On Saturday, June 23, an estimated 10,000 protesters gathered at the nation’s capital to advocate on behalf of those living in poverty, immigrants, refugees, underprivileged voters, and prisoners. Many liberal Mainline Protestant agencies participated, sharing the demonstration’s statist political priorities.
The gathering was attended by hundreds of Episcopalians after the church adopted a resolution in January 2018 to “acknowledge the unfinished work of the 1968 Poor People’s Campaign.” Included in the resolution was the church decision to “recognize these issues of poverty and justice severely affecting our domestic and global brothers and sisters and commit to ministry of active engagement, advocacy, and support throughout the Episcopal Church.”
Among the organizations that have promised to support this campaign are the Presbyterian Church (USA), National Council of Churches, Progressive National Baptist Convention, and the United Methodist Women (UMW) agency.
Fifty years ago, Martin Luther King Jr. began the first Poor People’s Campaign, inviting several church denominations to participate, but many declined, including the Episcopalians. The Rev. Melanie Mullen, Episcopal Church Director of Reconciliation, Justice and Creation Care, described some of the reasons they have accepted the challenge of moral revival this time around.
“We want to be able to encourage and educate our lay people, our people in the pews, on how to live faith in public life,” explained Mullen. “We also want to create a new paradigm for what it means to be clergy.”
Episcopal Church Presiding Bishop Michael Curry made a virtual appearance on a big screen during the event on the National Mall in D.C. Curry helped put into focus the mission statement of the Poor People’s Campaign. Sounding akin to a civil rights activist, he talked about how collectively the group should strive for “a nation where racism does not stain our moral character, where bigotry is not heard of seen any more in our land. Where injustices of the past are righted by making a new future… We must make possible the day that will come when no child will go to bed hungry in this land ever again.”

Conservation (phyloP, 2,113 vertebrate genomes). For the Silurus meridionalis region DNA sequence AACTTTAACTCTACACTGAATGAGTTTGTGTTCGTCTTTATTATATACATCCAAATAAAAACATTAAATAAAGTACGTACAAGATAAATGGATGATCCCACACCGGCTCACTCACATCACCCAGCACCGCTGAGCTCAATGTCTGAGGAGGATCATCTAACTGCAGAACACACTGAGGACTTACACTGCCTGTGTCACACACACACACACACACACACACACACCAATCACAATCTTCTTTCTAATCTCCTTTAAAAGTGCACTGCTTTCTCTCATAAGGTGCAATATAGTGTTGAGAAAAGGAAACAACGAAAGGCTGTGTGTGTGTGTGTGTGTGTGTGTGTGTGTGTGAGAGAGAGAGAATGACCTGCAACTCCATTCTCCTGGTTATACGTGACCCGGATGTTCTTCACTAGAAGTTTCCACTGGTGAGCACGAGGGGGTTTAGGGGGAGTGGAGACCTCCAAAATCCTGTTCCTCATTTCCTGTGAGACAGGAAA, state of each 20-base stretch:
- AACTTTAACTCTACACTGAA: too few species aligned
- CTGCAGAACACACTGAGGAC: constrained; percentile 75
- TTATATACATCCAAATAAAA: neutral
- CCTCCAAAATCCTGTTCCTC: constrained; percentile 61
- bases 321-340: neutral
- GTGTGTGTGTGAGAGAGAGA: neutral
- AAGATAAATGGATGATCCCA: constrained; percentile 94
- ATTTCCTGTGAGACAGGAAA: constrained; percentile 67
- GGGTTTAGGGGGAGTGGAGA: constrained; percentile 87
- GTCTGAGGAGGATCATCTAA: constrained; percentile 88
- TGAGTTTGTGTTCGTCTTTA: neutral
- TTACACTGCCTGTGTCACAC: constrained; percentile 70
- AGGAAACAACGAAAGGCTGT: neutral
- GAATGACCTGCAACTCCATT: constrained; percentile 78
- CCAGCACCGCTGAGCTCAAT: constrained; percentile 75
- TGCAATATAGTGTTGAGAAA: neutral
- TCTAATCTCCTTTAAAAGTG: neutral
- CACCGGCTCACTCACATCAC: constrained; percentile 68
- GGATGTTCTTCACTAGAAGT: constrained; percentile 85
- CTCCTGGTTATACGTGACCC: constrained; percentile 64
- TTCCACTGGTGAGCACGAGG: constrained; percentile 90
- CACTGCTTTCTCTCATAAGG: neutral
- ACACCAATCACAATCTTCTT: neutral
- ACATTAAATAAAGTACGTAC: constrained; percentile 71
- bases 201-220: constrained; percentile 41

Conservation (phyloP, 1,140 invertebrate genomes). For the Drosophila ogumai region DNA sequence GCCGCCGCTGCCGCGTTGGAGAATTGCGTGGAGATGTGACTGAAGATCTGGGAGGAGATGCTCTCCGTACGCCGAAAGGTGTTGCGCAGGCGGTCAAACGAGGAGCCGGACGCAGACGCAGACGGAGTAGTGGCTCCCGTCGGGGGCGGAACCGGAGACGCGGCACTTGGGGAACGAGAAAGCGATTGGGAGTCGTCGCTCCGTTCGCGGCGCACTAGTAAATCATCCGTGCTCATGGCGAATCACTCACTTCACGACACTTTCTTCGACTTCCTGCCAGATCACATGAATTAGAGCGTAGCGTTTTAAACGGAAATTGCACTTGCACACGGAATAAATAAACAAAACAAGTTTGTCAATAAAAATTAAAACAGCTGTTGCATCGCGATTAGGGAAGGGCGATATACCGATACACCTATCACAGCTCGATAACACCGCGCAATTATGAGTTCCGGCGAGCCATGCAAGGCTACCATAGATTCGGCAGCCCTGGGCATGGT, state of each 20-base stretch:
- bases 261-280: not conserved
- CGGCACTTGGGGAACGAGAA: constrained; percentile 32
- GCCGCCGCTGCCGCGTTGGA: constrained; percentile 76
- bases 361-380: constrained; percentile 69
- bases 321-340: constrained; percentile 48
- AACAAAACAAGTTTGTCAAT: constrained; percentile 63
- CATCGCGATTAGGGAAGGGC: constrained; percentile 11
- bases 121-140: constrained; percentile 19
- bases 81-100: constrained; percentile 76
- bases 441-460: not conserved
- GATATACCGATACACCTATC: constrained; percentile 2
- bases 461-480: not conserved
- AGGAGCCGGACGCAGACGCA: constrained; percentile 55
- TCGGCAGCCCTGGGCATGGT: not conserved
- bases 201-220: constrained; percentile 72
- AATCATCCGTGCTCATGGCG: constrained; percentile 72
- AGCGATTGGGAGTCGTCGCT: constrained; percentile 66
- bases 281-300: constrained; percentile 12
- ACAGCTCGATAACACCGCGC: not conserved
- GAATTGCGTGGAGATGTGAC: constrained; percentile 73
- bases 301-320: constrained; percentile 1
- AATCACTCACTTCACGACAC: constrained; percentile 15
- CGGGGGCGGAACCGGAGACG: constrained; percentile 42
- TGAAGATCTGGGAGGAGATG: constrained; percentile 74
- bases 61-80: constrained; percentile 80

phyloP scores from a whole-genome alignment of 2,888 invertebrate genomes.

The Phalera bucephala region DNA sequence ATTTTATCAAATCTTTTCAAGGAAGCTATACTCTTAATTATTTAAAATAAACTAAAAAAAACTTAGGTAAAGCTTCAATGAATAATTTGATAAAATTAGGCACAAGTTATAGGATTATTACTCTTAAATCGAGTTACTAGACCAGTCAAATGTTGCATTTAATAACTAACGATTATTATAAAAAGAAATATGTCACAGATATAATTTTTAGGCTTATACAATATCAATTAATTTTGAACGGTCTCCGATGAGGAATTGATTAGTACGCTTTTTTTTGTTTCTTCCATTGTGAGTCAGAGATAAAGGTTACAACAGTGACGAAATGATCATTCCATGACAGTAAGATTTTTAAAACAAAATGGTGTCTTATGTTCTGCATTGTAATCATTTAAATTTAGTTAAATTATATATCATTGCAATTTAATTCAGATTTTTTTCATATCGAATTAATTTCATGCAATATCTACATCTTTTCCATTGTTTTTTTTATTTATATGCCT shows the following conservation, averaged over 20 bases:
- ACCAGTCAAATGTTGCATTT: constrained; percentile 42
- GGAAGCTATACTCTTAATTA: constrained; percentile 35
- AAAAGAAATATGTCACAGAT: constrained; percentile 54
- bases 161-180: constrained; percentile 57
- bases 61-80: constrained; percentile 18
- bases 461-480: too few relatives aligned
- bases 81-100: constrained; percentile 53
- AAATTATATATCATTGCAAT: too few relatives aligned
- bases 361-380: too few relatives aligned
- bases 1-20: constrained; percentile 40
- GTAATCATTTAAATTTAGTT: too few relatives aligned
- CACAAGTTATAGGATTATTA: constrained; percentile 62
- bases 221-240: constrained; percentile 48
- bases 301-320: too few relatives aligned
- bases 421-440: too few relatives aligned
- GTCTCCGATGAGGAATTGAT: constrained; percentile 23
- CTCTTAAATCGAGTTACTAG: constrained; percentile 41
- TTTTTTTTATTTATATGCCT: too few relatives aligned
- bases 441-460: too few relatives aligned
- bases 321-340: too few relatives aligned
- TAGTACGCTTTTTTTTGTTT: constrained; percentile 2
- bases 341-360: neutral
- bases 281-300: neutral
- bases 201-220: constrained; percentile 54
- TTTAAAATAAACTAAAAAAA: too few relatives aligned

In a similar way, the first campaign was created by Dr. King to shed light on civil injustices. However, this new movement does not want to be in commemoration of the initial one. Co-organizer of Saturday’s march, The Rev. William Barber, told the Washington Post that “It is not a commemoration of what happened in 1968 but a reengagement of that because of the times in which we live.”
Barber, an ordained Christian Church (Disciples of Christ) clergyman, gave a talk critiquing “the war economy and militarism” as at the center of interlocking injustices during an impassioned May 8 address at historic New York Avenue Presbyterian Church in Washington, D.C. Barber has been a prominent figure on the Religious Left, offering a keynote address at the 2016 Democratic Convention and leading the “moral Mondays” protests during his time as North Carolina NAACP president.
A polarizing figure, Barber’s role confirmed to critics this latest Poor People’s Campaign is not apolitical or merely “moral” but a cause of the political left. It climaxed a forty day, nonviolent, civil disobedience, focusing on issues ranging from systemic racism to ecological degradation. More than 300 people were arrested during the allotted time period, and eighty-three year old Louise Brown was among them. Brown organized a Charleston march alongside King for PPC and was arrested while doing so then, as well. Being jailed did not phase her and she believes she is “encouraged and obliged to go to jail for what [she] feels is right and unfair.”
No doubt the latest Poor People’s Campaign was earnest but it arguably lacked the moral urgency of Martin Luther King’s 1960s advocacy. “This movement is a long-term campaign, not a one and done,” said the Rev. Glenna J. Huber, Rector of the DC Church of the Epiphany, at the march. “It’s not for the weak or the faint hearted, not all are called to be arrested or take action, but all are called to pray, and all are called to witness.”
But critics will surmise that only liberal church and other likeminded advocacy groups joined because this Poor People’s March stressed government solutions over the types of more direct moral renewal in which churches should specialize